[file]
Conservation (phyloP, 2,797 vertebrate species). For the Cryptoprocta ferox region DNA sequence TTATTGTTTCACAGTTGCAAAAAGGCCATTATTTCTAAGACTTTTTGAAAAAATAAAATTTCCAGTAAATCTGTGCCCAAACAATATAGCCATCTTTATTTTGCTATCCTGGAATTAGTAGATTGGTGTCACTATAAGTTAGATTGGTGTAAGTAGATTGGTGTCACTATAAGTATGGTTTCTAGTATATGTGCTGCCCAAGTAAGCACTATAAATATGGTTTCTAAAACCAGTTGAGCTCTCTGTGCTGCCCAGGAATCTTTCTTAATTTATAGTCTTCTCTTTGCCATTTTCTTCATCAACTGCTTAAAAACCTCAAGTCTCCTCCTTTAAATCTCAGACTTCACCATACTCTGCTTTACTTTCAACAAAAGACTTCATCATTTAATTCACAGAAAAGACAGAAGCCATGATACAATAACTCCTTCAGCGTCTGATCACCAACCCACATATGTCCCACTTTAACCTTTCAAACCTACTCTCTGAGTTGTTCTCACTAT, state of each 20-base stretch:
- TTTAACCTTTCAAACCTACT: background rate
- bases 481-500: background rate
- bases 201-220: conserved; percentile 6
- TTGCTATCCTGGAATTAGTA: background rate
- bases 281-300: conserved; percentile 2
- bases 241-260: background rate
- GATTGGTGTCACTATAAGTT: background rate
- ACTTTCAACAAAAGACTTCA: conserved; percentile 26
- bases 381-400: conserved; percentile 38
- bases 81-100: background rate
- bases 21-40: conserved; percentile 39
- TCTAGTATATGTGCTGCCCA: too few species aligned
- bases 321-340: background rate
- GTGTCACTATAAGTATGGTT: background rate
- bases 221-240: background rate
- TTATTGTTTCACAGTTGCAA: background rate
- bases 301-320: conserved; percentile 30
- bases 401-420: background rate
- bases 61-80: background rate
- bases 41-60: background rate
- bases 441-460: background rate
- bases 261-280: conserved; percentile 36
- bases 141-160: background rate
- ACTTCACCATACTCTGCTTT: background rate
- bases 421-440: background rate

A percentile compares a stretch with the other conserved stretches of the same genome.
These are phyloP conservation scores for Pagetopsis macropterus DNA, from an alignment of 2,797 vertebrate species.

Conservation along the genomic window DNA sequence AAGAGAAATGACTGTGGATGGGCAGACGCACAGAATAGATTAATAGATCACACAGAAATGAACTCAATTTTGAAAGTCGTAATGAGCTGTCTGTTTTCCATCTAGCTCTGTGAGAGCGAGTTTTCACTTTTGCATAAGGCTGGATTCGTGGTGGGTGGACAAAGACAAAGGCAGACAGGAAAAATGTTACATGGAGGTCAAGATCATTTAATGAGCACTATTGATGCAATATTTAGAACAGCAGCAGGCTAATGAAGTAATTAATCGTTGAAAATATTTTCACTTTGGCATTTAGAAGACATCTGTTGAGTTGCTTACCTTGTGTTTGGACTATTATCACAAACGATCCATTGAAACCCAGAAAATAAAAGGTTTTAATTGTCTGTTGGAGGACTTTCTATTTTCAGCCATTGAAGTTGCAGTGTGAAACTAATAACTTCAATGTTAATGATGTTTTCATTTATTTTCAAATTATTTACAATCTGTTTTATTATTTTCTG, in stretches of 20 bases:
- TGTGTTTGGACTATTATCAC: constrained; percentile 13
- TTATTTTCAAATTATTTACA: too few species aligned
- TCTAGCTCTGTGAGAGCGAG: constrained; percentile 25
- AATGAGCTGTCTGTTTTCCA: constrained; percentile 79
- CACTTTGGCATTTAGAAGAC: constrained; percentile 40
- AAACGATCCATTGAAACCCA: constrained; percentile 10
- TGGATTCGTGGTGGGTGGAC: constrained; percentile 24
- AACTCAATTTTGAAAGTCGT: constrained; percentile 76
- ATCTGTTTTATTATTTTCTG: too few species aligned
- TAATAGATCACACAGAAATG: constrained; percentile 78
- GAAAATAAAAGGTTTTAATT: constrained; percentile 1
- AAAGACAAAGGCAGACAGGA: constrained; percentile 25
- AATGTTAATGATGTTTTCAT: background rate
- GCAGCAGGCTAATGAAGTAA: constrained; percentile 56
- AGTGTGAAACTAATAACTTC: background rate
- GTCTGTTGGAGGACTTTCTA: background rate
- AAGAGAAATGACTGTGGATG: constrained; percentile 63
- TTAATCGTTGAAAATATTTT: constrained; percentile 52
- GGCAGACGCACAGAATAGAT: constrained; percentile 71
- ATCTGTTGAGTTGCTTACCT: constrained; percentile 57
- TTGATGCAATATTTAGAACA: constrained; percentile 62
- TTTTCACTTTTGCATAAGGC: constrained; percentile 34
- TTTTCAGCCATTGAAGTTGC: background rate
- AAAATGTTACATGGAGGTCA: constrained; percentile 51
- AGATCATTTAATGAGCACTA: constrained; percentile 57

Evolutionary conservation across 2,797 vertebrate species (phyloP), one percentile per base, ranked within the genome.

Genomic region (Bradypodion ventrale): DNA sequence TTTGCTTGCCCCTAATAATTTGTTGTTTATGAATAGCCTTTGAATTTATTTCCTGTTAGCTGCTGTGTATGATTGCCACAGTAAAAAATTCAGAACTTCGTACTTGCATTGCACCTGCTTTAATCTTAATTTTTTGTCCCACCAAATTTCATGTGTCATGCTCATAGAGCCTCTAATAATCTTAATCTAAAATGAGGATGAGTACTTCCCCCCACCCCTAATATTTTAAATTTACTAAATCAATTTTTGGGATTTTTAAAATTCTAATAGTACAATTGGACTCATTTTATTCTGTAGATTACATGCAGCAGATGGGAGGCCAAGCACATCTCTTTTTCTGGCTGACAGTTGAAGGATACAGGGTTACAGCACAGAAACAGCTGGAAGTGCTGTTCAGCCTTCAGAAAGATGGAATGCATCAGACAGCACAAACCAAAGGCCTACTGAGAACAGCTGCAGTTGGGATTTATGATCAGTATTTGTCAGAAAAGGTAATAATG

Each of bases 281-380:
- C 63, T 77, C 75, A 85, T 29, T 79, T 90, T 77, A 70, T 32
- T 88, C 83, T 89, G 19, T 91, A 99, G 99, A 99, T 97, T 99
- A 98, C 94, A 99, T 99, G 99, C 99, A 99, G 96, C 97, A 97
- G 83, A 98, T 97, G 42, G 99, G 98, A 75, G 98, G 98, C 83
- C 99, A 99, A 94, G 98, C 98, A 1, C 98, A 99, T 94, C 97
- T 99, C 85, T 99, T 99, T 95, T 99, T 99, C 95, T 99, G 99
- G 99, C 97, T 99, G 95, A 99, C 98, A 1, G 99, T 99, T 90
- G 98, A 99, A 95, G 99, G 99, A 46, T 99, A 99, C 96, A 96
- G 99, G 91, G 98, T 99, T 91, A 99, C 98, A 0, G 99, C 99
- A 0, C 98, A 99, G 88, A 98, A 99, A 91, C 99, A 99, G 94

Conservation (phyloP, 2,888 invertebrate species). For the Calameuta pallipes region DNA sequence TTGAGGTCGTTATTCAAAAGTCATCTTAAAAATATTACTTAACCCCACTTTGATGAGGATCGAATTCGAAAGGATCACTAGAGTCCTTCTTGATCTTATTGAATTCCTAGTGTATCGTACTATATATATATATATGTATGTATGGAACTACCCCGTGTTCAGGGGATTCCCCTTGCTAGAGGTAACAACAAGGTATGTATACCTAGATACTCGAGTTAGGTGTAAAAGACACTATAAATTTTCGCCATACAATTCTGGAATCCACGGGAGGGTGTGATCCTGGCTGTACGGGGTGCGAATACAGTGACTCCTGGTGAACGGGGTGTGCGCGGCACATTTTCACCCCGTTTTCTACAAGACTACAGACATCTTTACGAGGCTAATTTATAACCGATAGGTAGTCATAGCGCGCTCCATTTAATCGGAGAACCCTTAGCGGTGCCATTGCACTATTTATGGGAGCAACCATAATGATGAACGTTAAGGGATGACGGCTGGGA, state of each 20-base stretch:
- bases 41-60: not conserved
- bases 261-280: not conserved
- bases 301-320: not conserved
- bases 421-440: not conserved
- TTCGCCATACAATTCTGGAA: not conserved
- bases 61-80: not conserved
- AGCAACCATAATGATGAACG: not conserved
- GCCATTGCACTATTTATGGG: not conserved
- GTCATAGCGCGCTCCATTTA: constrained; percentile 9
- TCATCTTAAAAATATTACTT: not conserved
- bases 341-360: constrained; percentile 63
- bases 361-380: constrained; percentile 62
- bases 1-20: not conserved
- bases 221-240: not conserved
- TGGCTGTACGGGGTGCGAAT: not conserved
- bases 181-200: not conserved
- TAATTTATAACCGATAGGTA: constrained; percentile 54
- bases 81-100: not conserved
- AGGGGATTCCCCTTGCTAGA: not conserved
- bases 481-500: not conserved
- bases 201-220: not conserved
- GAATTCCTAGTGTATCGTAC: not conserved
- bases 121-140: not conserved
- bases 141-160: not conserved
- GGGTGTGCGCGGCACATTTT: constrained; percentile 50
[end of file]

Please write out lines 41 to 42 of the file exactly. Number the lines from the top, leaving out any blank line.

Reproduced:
- AAAGACAAAGGCAGACAGGA: constrained; percentile 25
- AATGTTAATGATGTTTTCAT: background rate